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Apr 25, 2008



"Well, of course we know that no one would play WoW if there were no other people involved... "

Uh... Diablo?

I think the difference in joy, for many people, between The Sims and VWs/MMOs is that your goals in a game like The Sims are, in many cases, self generated. What is a "successful dollhouse?" Sure, there's stuff in The Sims that announced, "I did a good job." But any other players' ideas of what a "good" game of The Sims might look like will interfere (or at least contrast) with what *you* were trying to do with the game. It's the difference between art and sport.

The reason Sims Online failed, I think, is because it basically glommed together all these individual, self-guided game spaces and tried to bind them together with some social stuff. In a space like SL, the "social stuff" is the whole reason for being there, in many cases. But in The Sims, it was, essentially, extra.

I've wondered, though, if you could have an MMO sim game where the goals were creative at a group/guild level. Your class might determine what kinds of things you can contribute to various projects. Artisans can create textures. Engineers create scripts. Dancers create animations. Architects do floor plans. Politicians debate over boundaries. In that case, success will be a group issue -- both in the definition and the occurrence. Maybe then, "simming" in an MMO will be more successful.


Diablo is an interesting one, 'cause I played lots of solo Diablo before I ever played it cooperatively, but then found I couldn't go back... Do you really think people would play single-player WoW? I just don't think the gameplay holds up. In 1995, maybe. But not now.

Good point, though, about sociability being something that should be designed for from conception. And yes, your model encourages a unique economy where people can not only offer a variety of products and services, but can contribute to the building blocks of the whole game. Funny that it harkens back to the original medieval notion of a guild much more so than what we refer to as guilds -- much more about creating collaboratively and building a discipline that allows everyone to advance their skills collectively.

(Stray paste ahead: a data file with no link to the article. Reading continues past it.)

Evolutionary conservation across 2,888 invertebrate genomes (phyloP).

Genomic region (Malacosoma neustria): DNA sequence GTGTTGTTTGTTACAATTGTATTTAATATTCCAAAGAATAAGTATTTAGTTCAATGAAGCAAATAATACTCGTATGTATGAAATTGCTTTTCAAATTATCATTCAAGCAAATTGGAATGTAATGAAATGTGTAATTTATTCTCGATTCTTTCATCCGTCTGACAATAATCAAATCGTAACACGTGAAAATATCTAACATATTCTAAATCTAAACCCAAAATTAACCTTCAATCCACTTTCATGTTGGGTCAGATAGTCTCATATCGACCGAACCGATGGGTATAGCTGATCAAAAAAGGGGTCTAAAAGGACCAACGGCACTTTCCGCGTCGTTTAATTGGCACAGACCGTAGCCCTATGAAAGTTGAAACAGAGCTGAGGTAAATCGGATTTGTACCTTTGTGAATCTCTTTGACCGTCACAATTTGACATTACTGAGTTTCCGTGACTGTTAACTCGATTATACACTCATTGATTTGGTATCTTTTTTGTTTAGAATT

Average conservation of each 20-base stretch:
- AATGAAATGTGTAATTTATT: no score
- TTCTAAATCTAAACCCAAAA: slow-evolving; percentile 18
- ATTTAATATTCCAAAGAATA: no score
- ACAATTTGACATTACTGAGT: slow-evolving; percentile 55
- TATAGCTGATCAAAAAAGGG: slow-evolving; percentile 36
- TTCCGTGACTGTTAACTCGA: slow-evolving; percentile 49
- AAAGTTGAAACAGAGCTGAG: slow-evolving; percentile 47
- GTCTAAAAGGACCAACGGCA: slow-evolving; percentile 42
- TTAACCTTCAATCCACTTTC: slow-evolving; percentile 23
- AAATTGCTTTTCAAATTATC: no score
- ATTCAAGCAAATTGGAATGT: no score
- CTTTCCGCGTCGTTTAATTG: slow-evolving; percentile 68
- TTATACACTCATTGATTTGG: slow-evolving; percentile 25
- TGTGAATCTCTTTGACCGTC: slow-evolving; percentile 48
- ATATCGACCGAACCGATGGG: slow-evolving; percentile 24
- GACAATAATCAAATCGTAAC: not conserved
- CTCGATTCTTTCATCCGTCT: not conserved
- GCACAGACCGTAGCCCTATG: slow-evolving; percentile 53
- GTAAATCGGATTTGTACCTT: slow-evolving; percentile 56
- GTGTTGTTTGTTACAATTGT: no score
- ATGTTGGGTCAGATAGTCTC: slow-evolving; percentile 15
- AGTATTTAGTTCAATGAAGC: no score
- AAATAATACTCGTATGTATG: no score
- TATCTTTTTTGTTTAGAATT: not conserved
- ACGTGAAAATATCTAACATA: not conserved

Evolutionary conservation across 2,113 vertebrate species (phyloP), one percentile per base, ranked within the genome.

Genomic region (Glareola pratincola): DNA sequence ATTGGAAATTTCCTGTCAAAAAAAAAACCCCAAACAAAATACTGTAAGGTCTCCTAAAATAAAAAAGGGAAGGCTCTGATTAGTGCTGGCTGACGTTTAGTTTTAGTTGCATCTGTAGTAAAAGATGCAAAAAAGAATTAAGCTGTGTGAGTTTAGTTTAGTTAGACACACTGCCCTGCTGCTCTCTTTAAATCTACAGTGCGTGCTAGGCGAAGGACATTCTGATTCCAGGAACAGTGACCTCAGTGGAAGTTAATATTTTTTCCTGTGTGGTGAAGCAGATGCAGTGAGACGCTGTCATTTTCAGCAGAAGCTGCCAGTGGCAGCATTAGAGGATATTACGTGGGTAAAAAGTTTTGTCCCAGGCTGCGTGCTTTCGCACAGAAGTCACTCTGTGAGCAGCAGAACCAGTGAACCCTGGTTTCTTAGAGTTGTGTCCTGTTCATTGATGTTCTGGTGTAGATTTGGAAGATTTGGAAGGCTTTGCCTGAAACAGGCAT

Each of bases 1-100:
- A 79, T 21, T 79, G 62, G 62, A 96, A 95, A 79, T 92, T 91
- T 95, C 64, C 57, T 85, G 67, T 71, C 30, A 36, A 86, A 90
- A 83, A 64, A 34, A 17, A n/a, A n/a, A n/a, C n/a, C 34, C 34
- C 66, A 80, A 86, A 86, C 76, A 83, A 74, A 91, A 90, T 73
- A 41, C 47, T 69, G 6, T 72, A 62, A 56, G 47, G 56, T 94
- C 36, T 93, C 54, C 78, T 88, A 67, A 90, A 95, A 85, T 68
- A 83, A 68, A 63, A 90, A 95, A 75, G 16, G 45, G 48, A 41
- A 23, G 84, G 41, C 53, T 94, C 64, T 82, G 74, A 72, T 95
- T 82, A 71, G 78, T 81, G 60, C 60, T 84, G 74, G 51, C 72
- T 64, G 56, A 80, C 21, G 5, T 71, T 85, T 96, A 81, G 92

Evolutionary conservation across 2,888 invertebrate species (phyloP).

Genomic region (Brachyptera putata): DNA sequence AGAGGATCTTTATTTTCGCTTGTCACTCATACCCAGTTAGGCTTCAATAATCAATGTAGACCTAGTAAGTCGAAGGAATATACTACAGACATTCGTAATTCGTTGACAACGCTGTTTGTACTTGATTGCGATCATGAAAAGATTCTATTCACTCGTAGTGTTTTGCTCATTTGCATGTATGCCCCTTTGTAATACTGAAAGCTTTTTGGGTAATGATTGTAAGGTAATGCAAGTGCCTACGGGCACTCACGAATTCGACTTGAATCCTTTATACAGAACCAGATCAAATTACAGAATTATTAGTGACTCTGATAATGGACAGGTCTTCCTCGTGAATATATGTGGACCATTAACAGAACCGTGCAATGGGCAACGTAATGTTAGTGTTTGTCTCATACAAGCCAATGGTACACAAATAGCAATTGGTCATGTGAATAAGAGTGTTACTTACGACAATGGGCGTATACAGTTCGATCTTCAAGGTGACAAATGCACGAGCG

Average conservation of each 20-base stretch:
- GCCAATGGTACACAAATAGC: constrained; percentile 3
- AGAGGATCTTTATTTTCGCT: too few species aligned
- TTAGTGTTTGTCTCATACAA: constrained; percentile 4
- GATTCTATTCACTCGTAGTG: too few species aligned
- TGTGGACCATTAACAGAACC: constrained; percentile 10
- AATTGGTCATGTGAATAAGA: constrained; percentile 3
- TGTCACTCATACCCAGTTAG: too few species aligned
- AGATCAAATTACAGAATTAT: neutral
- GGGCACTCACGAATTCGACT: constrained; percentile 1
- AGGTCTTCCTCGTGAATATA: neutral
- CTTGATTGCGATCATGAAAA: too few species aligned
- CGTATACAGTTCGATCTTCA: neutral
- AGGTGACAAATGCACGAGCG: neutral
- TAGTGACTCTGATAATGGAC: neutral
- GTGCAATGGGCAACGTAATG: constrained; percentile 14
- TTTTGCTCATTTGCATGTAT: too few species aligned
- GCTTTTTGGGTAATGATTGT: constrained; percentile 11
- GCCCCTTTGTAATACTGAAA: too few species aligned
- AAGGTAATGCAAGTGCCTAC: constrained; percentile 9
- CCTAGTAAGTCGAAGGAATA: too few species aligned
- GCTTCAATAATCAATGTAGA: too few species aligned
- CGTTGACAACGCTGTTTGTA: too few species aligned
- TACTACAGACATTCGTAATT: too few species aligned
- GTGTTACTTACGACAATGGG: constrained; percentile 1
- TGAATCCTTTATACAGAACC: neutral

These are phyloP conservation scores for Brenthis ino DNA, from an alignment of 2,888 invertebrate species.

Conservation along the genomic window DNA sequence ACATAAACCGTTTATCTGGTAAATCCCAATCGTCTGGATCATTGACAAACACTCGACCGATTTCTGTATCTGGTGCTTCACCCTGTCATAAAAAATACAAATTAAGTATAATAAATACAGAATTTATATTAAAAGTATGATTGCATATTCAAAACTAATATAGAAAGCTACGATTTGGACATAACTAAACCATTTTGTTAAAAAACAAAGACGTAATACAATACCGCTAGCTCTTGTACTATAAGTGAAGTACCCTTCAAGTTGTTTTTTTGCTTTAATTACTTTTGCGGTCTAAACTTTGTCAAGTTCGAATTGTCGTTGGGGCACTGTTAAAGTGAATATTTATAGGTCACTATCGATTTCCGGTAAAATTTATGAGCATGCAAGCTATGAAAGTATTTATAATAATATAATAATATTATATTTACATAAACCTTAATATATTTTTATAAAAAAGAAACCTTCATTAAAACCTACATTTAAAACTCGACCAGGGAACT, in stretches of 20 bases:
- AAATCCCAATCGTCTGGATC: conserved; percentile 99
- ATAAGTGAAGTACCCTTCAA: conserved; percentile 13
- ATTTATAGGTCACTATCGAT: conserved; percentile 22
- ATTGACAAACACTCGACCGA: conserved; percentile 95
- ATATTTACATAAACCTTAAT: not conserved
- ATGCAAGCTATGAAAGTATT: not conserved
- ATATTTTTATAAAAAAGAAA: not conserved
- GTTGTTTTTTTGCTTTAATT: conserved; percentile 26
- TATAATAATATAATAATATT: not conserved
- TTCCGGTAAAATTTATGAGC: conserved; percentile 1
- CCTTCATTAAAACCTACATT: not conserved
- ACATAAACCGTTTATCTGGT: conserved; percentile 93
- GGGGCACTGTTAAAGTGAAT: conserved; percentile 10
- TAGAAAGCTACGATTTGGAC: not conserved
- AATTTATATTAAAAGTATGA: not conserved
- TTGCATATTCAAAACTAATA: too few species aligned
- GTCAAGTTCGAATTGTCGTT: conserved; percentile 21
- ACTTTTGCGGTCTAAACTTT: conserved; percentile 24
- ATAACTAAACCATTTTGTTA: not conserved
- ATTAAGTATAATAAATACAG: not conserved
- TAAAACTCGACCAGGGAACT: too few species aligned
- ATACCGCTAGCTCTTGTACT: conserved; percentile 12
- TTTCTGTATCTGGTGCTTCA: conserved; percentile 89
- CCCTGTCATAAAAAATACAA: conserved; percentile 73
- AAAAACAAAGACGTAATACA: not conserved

I'm still thinking about your suggestion that it's fundamentally art vs. sport. Occam's razor? So nice (and humbling) when the world can be deconstructed so neatly.


Just a quick note on TSO. It is back, under the banner of EA-Land and now contains user generated content, real cash economy, etc... Seems like the project is very beta but may be worth a look.

On another note, my wife has taken on a rather heavy solitaire habbit lately playing a few hours a night. Odd for a Virtual World Journalist!!

Or is it? Casual gaming is something sorely missing from the seriousness surrounding VWs.

Just some thoughts. I enjoyed your post!


Once again I'm asking myself why Myst Online: Uru Live failed. The notion above that "solitary play allows one to construct a magic circle..." is the essence of MOUL versus offline Uru: Ages Beyond Myst. I was never into The Sims, but I can imagine that the transition to Sims Online was similarly awkward as it was for Myst players. Maybe players "raised" on solitary play just cannot be weaned over to group play, and that it makes no sense to chase the wrong audience. MO:UL sat in a no-man's land between great solo exploration and group adventure, never really appealing to either end of the spectrum.


Nate, if TSO was a design failure, EALand is a design catastrophe.(Especially as to the real cash economy) I am watching it unfold in morbid fascination.


Lisa: I don't mean to belabor the point, but a couple million people (me included) played "Elder Scrolls: Oblivion," which has almost no social bits. It's a single player RPG that worked very, very well. I probably had more fun playing it than I did in WoW, even though I spent more time in WoW.


@Andy: You're not belaboring... I think I'm not being clear. What I am saying is that WoW, as an RPG, isn't strong enough that people would play it alone. Obviously there are lots of examples of RPGs that are. Now, if WoW made it possible to recruit NPC team-mates (as GuildWars does), that might be a different story (I played a lot of GuildWars alone once I discovered that it's easier to recruit henchmen than to try and cobble a pick-up group together, and almost as much fun). But a single-player, solo-ing WoW? I'm not so sure. Even those who like to spend lots of time in solo play are 'playing alone together' for a variety of reasons.